Saturday, November 21, 2009

Saying goodbye to a King

Bruce King, a three-term Governor of New Mexico,
will be laid to rest on Saturday
(Photos: MG Bralley)

Hundreds of Bruce Kings friends and supporters will join his family in Moriarty on Saturday morning to celebrate the former governor's life and say their final goodbyes at a funeral service in Moriarty at 10am.

On Thursday, Gary King told reporters the family thanks everyone for the outpouring of condolences and shared several stories about the beloved political legacy. He also told us stories about Kings campaigns, his favorite job Speaker of the House, and how the former Governor and his mother Alice King (who died in December) always tried to make life better for New Mexicans.

Listen to the audio from the Attorney General's news conference -- he tells us the "cowboy governor" thought his greatest accomplishments were his grand kids and developing new funding programs for schools in New Mexico.

Flags have been flying at half staff for more than a week, and on Friday hundreds of people filed past King's casket lying in state in the Capitol Rotunda in Santa Fe.

This morning's service will be broadcast on several local TV stations digital stations, and streamed lived on other websites.

We'll have live reports throughout the morning on 770KKOB, and recap the services in our evening report and on Sunday.

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Thursday, November 19, 2009

Video: Attorney General King, 'I'll miss his advice'

'He'd be tickled. He and President Clinton were good friends. They fought a lot of political battles together' -- NM Attorney General Gary King.

Former President Clinton will attend services

New Mexico Attorney General Gary King confirmed that the former President Bill Clinton will attend the funeral of his father, former three-term Gov. Bruce King on Saturday inside the Moriarty High School gym at 10am.

"The Clintons have certainly said that they developed a lot of their campaign style -- a lot of their philosophy of how policy should be approached -- by watching my father and my mother," King said. "We are very touched that President Clinton wants to come."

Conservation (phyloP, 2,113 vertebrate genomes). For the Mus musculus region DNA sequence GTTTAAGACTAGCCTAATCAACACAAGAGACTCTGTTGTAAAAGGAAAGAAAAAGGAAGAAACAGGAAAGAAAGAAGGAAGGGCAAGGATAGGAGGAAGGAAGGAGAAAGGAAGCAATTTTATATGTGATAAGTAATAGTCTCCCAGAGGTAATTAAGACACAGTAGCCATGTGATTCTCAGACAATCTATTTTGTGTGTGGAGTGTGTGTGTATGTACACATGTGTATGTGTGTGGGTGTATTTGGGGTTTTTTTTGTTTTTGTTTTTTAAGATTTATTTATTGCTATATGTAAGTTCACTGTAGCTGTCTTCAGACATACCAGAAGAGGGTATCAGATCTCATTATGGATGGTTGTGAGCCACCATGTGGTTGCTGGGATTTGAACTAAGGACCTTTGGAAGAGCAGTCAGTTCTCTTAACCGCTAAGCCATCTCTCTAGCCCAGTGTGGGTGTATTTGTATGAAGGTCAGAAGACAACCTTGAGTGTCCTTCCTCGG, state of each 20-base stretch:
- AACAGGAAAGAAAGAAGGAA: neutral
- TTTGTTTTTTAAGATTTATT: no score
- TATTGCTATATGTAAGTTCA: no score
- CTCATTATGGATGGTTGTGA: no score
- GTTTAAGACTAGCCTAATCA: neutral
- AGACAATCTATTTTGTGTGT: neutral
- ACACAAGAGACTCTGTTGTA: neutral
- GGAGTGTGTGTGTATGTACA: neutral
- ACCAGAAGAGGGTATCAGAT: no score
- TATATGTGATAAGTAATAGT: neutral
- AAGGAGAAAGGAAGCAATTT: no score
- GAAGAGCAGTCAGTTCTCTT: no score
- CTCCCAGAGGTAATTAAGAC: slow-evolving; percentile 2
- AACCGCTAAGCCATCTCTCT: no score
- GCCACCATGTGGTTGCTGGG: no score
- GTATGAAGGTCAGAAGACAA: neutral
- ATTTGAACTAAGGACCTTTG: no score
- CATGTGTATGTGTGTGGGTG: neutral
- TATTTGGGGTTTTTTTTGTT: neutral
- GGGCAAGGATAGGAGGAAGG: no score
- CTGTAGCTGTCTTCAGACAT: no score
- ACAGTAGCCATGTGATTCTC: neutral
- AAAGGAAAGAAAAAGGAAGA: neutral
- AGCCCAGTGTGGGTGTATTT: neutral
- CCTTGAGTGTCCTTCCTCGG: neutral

King, who is still recovering from neck surgery, is still wearing a neck brace, and says that being raised on a farm helped prepare him for his parents deaths -- former First Lady Alice King died last December.

"He sort of taught me to be philosophical about this," King said. "I think those of us who grew up on farms and ranches are more comfortable with life and death, because you see a lot of it, I think, growing up on a ranch. We know that it's a part of the natural cycle of life. In actuality we miss him sorely."

Picking up the slack

King revealed that he use to call his father at home for advice whenever things are "rough" at the office and for political advice. Now he says he feels like he'll have to pick up the slack and continue the family philosophy of public service.

"I think that there's still a lot of things that need to be done for children in New Mexico," King said. "I think that there is a lot of things to be done, you know, to make New Mexico the place he thought it should be, and I suspect that I will give some speeches as we go through that encourage a lot of other people to adopt that philosophy of focusing on what's the best for the people of the state of New Mexico and let's get together and get that done."

Funeral Arrangements

Flags continue to fly at half staff around the state and the former governor's body will lie in state on Friday at the Roundhouse in Santa Fe.

King said his father's wishes were for a simple service "without a lot of speeches and eulogies," but they are going to make an exception and let the former President, who became Governor of Arkansas during King's second term, say a few words. He also does not want pictures taken of the family during the service or burial.

"Not everyone in the family -- the nieces, nephews, and grand kids -- they didn't all sign up for public service," King said.

Security has been tightened but the public is still invited to the funeral. Parking is expected to be very limited near the high school.

King's burial in the Estancia Valley will follow the funeral service.

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Tuesday, November 17, 2009

Video: Letters swayed Berry to retain Chief Schultz

Updated with Audio at 10:45p

Albuquerque Police Chief Ray Schultz will keep his
post in Richard Berry's administration.